Welcome to this fourth in a series about Young Adults with complex medical conditions transitioning from pediatric to adult medical care. This interview with mother and daughter, Alexis and Sara Snyder, exploring their evolving relationship. Transitioning to plans about Sara with Sara. Sara had to know her body well and communicate what she knew. I’m impressed that Sara was pretty clear about what she wasn’t clear about. Sara values her mom’s health and well-being. Read More
Welcome to the Health Hats podcast series about young adults transitioning from pediatric to adult medical care. In this series, I interview young adults with complex medical conditions, their parent or guardians, point-of-care clinicians caring for these young adults, and whoever else I find of interest in this fascinating, frustrating, heart-breaking, and inspiring world.
This second podcast of the series is with Sara Lorraine Snyder, a fine, eloquent, young woman who has lived her entire life with chronic medical issues. She’s learning to drive her own healthcare and manage the transition to adult medical care.
“If you were playing with the team for football or whatever and then they come you come in the next practice and half of your team is completely new people that you don’t even know and then you don’t know how to effectively work with that team so that in the end of the day you can win or like achieve, whatever you need to.” Sara Lorraine Snyder
Interview with Jill Woodworth, mother of 4, three with Tuberous Sclerosis, managing the transition from pediatric to adult medical care. Fascinating, frustrating, heart-breaking, and inspiring. Silos and boundaries, crossing the threshold, primary physician, autonomy, self-management. One of the scenarios with the most boundaries, cracks, and thresholds is where young adults with complex medical conditions transition from pediatric to adult care. “If there’s any communication, that has to go through me. Unfortunately, I have to network that system and that’s just really cumbersome.” “I can also help other people that have questions about how to transition. I’m certainly not an expert. But boy, it is something that I wish I always say do it the earlier the better. The earlier you can think about it the better.” “He’s learning. Like I taught him to get his own meds, you know, it’s kind of meeting each one of them where they are and what they can do. But it’s hard.” Read More
What can the clowns can teach us as patients and caregivers about relaxing, reading the room, figuring out what you’re there to do, and not ending up more stressed than you went in. Maybe even having a bit of fun. In this podcast we will speak with Jason Stewart, a clown at Boston Children’s and listen in on a working session I led at the National Caregiving Conference in Chicago this past November, entitled, Reading the Room and Yourself. Lessons We Can Learn from the Clowns When We Go to the Doctor’s Office. Lessons from the clowns? Humor, humanity, failure. Reading the room. You are not alone. Read More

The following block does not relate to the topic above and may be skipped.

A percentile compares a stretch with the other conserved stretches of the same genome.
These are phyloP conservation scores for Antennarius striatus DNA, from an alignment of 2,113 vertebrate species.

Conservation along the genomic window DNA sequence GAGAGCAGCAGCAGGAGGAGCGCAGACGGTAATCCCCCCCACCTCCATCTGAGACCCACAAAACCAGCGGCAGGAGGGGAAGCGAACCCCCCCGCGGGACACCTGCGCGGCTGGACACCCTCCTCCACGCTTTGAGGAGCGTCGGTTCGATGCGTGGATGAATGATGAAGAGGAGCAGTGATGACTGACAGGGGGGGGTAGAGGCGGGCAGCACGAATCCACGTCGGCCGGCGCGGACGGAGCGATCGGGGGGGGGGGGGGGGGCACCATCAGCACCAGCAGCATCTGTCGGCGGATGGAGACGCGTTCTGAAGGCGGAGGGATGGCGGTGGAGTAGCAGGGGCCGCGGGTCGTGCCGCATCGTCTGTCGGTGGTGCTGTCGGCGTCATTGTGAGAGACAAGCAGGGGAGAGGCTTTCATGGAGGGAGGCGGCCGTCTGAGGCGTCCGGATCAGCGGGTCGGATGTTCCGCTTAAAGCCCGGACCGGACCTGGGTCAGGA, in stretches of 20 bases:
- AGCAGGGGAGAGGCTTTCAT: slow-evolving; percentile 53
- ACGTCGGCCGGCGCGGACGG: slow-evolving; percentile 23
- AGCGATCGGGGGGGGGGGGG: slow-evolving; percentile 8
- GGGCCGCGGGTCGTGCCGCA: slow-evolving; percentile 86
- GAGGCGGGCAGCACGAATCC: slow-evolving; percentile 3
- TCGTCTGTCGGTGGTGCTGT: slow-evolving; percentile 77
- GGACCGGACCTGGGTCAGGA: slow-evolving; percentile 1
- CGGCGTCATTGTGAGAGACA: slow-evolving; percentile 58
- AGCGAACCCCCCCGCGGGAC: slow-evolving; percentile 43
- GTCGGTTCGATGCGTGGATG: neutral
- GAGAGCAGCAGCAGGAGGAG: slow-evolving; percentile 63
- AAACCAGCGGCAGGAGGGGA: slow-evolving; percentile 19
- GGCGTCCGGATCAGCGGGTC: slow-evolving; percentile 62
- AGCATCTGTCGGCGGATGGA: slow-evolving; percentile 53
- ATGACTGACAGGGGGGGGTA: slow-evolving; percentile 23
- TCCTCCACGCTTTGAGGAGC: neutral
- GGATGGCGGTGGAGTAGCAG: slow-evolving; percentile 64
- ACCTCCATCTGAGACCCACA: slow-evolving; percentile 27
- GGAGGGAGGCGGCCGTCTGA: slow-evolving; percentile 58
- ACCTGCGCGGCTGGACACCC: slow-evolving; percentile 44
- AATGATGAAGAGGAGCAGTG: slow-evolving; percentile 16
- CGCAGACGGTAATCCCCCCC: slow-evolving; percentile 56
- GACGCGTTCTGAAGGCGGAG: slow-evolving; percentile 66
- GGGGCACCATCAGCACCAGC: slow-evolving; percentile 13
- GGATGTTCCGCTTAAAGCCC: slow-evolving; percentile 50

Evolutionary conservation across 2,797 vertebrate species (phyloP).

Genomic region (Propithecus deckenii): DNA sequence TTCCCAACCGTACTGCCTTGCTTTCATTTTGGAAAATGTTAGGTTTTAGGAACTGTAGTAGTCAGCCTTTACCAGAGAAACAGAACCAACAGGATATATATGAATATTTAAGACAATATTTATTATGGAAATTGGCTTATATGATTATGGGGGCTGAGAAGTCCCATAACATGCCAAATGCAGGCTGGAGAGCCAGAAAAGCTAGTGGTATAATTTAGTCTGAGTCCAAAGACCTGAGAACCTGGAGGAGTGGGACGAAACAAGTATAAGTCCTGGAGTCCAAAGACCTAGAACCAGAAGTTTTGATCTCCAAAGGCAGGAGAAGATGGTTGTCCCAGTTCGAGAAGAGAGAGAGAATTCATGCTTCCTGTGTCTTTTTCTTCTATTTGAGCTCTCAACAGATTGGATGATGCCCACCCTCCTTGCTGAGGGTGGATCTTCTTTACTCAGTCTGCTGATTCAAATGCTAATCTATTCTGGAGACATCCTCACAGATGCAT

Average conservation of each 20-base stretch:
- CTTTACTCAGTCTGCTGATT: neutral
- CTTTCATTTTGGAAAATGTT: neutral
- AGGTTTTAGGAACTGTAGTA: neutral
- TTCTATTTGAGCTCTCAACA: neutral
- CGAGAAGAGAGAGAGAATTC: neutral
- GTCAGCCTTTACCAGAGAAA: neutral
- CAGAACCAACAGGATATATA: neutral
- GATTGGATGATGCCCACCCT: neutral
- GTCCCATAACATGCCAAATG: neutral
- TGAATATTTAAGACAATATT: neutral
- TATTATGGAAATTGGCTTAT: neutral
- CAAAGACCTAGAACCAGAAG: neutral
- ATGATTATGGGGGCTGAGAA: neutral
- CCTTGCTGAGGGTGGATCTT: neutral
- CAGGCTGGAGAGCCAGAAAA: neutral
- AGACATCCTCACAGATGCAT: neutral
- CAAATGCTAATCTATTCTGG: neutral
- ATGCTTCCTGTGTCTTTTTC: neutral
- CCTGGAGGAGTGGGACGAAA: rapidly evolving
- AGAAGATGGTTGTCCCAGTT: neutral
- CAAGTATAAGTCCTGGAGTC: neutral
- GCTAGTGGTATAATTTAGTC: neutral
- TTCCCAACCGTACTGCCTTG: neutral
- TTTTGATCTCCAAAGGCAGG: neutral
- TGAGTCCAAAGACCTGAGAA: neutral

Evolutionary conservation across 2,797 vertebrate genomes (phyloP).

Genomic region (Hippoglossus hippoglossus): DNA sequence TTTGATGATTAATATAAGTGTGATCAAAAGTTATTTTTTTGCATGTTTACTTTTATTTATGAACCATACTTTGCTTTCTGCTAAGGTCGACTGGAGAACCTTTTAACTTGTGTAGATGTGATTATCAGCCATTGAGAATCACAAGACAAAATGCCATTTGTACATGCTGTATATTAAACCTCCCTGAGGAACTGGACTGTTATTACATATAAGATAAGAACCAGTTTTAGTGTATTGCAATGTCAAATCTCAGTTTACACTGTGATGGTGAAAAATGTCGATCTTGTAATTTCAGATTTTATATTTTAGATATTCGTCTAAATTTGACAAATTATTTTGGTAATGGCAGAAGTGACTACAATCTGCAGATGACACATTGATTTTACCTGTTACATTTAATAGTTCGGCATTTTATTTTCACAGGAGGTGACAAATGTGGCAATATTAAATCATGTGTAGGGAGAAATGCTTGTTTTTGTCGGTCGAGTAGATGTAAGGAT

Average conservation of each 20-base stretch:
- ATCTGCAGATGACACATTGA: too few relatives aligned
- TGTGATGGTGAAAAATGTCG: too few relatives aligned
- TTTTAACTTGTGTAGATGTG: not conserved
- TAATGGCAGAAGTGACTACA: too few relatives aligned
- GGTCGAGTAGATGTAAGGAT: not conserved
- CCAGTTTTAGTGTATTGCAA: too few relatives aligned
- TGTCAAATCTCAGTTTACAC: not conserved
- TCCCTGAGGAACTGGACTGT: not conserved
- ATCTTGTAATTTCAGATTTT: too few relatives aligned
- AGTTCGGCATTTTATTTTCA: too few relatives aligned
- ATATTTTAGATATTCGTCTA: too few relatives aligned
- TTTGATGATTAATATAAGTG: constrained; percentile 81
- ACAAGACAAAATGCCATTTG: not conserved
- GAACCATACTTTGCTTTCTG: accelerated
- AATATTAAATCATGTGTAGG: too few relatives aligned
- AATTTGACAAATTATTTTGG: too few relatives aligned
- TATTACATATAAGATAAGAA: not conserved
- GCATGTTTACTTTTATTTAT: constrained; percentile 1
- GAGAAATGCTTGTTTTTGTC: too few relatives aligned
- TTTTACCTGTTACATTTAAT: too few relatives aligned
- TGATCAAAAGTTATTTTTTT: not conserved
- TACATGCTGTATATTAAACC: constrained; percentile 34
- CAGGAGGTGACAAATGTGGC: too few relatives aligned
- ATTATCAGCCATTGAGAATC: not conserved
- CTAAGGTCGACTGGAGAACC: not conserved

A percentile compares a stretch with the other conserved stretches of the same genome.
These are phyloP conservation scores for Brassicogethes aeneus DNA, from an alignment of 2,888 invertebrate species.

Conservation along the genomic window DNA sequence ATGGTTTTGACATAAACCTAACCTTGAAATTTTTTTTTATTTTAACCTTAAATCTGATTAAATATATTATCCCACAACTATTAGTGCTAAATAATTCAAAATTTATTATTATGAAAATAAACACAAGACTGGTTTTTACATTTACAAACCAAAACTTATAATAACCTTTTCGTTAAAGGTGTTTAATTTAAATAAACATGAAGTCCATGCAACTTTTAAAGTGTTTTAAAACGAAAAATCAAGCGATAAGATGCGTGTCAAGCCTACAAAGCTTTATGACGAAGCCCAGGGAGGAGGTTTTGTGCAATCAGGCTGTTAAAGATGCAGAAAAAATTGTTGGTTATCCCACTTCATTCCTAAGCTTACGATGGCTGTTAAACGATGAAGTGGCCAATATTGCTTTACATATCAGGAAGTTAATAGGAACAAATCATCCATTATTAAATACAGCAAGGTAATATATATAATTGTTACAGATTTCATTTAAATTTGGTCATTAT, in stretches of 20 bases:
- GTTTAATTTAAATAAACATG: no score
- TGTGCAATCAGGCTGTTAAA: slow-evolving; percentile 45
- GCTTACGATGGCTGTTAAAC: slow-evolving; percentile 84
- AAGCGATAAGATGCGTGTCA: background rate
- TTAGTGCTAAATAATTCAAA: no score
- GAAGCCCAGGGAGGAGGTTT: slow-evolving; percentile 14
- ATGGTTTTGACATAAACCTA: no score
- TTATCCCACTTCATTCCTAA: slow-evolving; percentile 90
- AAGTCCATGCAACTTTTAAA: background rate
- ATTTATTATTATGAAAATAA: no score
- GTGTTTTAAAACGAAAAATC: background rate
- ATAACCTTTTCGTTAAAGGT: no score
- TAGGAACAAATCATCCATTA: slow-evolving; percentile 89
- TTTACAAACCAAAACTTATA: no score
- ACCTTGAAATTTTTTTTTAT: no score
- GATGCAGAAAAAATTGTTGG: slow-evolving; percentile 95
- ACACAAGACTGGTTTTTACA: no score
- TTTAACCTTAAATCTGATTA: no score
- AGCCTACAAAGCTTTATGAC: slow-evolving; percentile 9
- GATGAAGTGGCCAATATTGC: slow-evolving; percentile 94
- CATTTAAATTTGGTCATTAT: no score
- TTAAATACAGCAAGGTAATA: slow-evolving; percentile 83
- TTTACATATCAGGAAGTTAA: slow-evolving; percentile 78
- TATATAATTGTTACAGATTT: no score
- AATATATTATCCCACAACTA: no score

We’re going somewhere with our best health journey. Destination: Personal health goals. If you’re well, stay well. If you’re acutely ill, get over it. If you’re chronically ill or dying, live the best life possible. There’s a difference between medical and personal health goals. Onward. Read More
Diversity, equality, and equity are not the same. Diversity = the inclusion of differences. Equality = leveling the playing field. Equity = People have the same opportunity to achieve best physical, mental, and spiritual health no matter their social circumstances, biology, genetics, or physical environment. Bias impacts them all. Reaching for equity requires moving toward systems designed and built for inclusion and best health outcomes. Read More
- Blood, sweat, tears shared by two.
- Helping one end and another begin.
- A disaster that ultimately gives back.
- Hearts clubbed by diamonds in spades.
- We learned, we cried, we continued.
Denise Brown of caregiving.com asked caregivers for their 6-word story about caregiving. Brilliant!
Welcome to Men Caregivers, Part 2, the Panel. Part 1 was interviews with the panel, Ben Carter, Patrick Egan, Jolyon Hallows, and yours truly. All at the National Caregiving Conference in Chicago in November 2018.
Here are some of our 6-word stories:
- We did it because we could
- Pillows, pills, poop, piss, and pain
- 20 years a caregiver. I adapted.
- Key word isn’t ‘men’, it’s ‘caregiving’
- Personal care? It depends? Mother, wife?
- Managing the Dis Ease of Disease